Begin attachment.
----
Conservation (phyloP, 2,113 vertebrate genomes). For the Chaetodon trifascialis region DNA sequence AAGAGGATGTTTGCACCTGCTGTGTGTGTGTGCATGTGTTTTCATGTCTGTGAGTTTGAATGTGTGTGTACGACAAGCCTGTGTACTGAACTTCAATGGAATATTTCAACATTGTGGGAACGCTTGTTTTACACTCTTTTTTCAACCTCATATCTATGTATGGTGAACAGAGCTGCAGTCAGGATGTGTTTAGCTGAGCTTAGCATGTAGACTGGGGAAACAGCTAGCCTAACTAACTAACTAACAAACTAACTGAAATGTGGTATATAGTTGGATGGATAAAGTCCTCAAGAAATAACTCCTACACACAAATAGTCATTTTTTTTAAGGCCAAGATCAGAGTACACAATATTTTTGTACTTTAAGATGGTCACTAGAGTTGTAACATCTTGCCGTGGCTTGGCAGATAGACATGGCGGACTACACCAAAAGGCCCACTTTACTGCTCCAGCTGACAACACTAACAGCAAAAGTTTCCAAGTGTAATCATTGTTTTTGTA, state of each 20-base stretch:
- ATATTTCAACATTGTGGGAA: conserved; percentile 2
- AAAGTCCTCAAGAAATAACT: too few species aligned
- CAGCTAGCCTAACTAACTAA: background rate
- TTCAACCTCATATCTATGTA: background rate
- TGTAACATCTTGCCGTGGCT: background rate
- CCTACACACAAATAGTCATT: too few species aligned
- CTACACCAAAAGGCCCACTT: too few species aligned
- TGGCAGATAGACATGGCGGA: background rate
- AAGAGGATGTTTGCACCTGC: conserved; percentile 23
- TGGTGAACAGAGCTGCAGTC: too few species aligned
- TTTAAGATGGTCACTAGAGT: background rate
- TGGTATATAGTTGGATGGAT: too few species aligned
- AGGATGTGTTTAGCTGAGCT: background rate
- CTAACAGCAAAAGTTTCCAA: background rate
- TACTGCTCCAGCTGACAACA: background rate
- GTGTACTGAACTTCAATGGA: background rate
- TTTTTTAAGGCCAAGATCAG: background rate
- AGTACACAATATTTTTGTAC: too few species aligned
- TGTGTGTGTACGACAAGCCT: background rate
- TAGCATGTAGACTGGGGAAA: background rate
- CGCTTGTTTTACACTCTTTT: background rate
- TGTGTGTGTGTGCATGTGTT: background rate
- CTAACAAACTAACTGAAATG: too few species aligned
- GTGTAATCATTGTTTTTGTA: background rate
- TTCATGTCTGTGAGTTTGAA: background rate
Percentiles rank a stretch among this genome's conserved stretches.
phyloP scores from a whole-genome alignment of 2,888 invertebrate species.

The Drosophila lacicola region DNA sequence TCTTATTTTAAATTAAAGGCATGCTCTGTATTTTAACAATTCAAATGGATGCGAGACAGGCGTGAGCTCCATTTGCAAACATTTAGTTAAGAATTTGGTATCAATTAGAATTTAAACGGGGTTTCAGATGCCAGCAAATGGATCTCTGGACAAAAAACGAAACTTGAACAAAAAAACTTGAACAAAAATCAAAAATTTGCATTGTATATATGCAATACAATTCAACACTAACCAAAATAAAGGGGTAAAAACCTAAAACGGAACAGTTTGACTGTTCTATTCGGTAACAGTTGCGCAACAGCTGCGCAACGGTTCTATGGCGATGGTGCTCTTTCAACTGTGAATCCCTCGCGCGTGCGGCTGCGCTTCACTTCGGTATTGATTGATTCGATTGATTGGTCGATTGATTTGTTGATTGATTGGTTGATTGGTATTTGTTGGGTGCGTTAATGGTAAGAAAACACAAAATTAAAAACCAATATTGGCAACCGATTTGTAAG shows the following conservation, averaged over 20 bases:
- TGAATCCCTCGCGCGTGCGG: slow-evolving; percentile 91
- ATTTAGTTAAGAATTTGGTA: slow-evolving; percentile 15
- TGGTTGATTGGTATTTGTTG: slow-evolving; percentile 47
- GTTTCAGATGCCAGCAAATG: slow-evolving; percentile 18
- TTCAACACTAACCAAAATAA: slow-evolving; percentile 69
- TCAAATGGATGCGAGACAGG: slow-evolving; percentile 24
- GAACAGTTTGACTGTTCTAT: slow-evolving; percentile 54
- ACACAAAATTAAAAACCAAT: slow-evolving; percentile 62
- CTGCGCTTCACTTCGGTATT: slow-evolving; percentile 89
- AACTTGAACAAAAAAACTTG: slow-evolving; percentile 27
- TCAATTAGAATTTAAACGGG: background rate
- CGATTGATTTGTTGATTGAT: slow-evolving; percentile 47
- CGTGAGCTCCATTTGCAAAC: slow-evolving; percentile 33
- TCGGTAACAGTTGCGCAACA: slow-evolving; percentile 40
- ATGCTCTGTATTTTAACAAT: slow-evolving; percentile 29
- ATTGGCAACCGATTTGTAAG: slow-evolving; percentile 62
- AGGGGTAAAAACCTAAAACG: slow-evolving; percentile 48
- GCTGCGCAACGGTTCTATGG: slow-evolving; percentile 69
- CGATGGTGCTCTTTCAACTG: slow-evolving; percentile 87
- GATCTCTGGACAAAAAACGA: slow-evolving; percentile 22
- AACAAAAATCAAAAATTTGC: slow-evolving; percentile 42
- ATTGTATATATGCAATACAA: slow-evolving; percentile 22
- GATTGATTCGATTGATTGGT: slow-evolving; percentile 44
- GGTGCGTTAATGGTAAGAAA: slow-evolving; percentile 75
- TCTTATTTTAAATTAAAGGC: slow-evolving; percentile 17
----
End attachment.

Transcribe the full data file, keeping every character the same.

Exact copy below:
Conservation (phyloP, 2,113 vertebrate genomes). For the Chaetodon trifascialis region DNA sequence AAGAGGATGTTTGCACCTGCTGTGTGTGTGTGCATGTGTTTTCATGTCTGTGAGTTTGAATGTGTGTGTACGACAAGCCTGTGTACTGAACTTCAATGGAATATTTCAACATTGTGGGAACGCTTGTTTTACACTCTTTTTTCAACCTCATATCTATGTATGGTGAACAGAGCTGCAGTCAGGATGTGTTTAGCTGAGCTTAGCATGTAGACTGGGGAAACAGCTAGCCTAACTAACTAACTAACAAACTAACTGAAATGTGGTATATAGTTGGATGGATAAAGTCCTCAAGAAATAACTCCTACACACAAATAGTCATTTTTTTTAAGGCCAAGATCAGAGTACACAATATTTTTGTACTTTAAGATGGTCACTAGAGTTGTAACATCTTGCCGTGGCTTGGCAGATAGACATGGCGGACTACACCAAAAGGCCCACTTTACTGCTCCAGCTGACAACACTAACAGCAAAAGTTTCCAAGTGTAATCATTGTTTTTGTA, state of each 20-base stretch:
- ATATTTCAACATTGTGGGAA: conserved; percentile 2
- AAAGTCCTCAAGAAATAACT: too few species aligned
- CAGCTAGCCTAACTAACTAA: background rate
- TTCAACCTCATATCTATGTA: background rate
- TGTAACATCTTGCCGTGGCT: background rate
- CCTACACACAAATAGTCATT: too few species aligned
- CTACACCAAAAGGCCCACTT: too few species aligned
- TGGCAGATAGACATGGCGGA: background rate
- AAGAGGATGTTTGCACCTGC: conserved; percentile 23
- TGGTGAACAGAGCTGCAGTC: too few species aligned
- TTTAAGATGGTCACTAGAGT: background rate
- TGGTATATAGTTGGATGGAT: too few species aligned
- AGGATGTGTTTAGCTGAGCT: background rate
- CTAACAGCAAAAGTTTCCAA: background rate
- TACTGCTCCAGCTGACAACA: background rate
- GTGTACTGAACTTCAATGGA: background rate
- TTTTTTAAGGCCAAGATCAG: background rate
- AGTACACAATATTTTTGTAC: too few species aligned
- TGTGTGTGTACGACAAGCCT: background rate
- TAGCATGTAGACTGGGGAAA: background rate
- CGCTTGTTTTACACTCTTTT: background rate
- TGTGTGTGTGTGCATGTGTT: background rate
- CTAACAAACTAACTGAAATG: too few species aligned
- GTGTAATCATTGTTTTTGTA: background rate
- TTCATGTCTGTGAGTTTGAA: background rate
Percentiles rank a stretch among this genome's conserved stretches.
phyloP scores from a whole-genome alignment of 2,888 invertebrate species.

The Drosophila lacicola region DNA sequence TCTTATTTTAAATTAAAGGCATGCTCTGTATTTTAACAATTCAAATGGATGCGAGACAGGCGTGAGCTCCATTTGCAAACATTTAGTTAAGAATTTGGTATCAATTAGAATTTAAACGGGGTTTCAGATGCCAGCAAATGGATCTCTGGACAAAAAACGAAACTTGAACAAAAAAACTTGAACAAAAATCAAAAATTTGCATTGTATATATGCAATACAATTCAACACTAACCAAAATAAAGGGGTAAAAACCTAAAACGGAACAGTTTGACTGTTCTATTCGGTAACAGTTGCGCAACAGCTGCGCAACGGTTCTATGGCGATGGTGCTCTTTCAACTGTGAATCCCTCGCGCGTGCGGCTGCGCTTCACTTCGGTATTGATTGATTCGATTGATTGGTCGATTGATTTGTTGATTGATTGGTTGATTGGTATTTGTTGGGTGCGTTAATGGTAAGAAAACACAAAATTAAAAACCAATATTGGCAACCGATTTGTAAG shows the following conservation, averaged over 20 bases:
- TGAATCCCTCGCGCGTGCGG: slow-evolving; percentile 91
- ATTTAGTTAAGAATTTGGTA: slow-evolving; percentile 15
- TGGTTGATTGGTATTTGTTG: slow-evolving; percentile 47
- GTTTCAGATGCCAGCAAATG: slow-evolving; percentile 18
- TTCAACACTAACCAAAATAA: slow-evolving; percentile 69
- TCAAATGGATGCGAGACAGG: slow-evolving; percentile 24
- GAACAGTTTGACTGTTCTAT: slow-evolving; percentile 54
- ACACAAAATTAAAAACCAAT: slow-evolving; percentile 62
- CTGCGCTTCACTTCGGTATT: slow-evolving; percentile 89
- AACTTGAACAAAAAAACTTG: slow-evolving; percentile 27
- TCAATTAGAATTTAAACGGG: background rate
- CGATTGATTTGTTGATTGAT: slow-evolving; percentile 47
- CGTGAGCTCCATTTGCAAAC: slow-evolving; percentile 33
- TCGGTAACAGTTGCGCAACA: slow-evolving; percentile 40
- ATGCTCTGTATTTTAACAAT: slow-evolving; percentile 29
- ATTGGCAACCGATTTGTAAG: slow-evolving; percentile 62
- AGGGGTAAAAACCTAAAACG: slow-evolving; percentile 48
- GCTGCGCAACGGTTCTATGG: slow-evolving; percentile 69
- CGATGGTGCTCTTTCAACTG: slow-evolving; percentile 87
- GATCTCTGGACAAAAAACGA: slow-evolving; percentile 22
- AACAAAAATCAAAAATTTGC: slow-evolving; percentile 42
- ATTGTATATATGCAATACAA: slow-evolving; percentile 22
- GATTGATTCGATTGATTGGT: slow-evolving; percentile 44
- GGTGCGTTAATGGTAAGAAA: slow-evolving; percentile 75
- TCTTATTTTAAATTAAAGGC: slow-evolving; percentile 17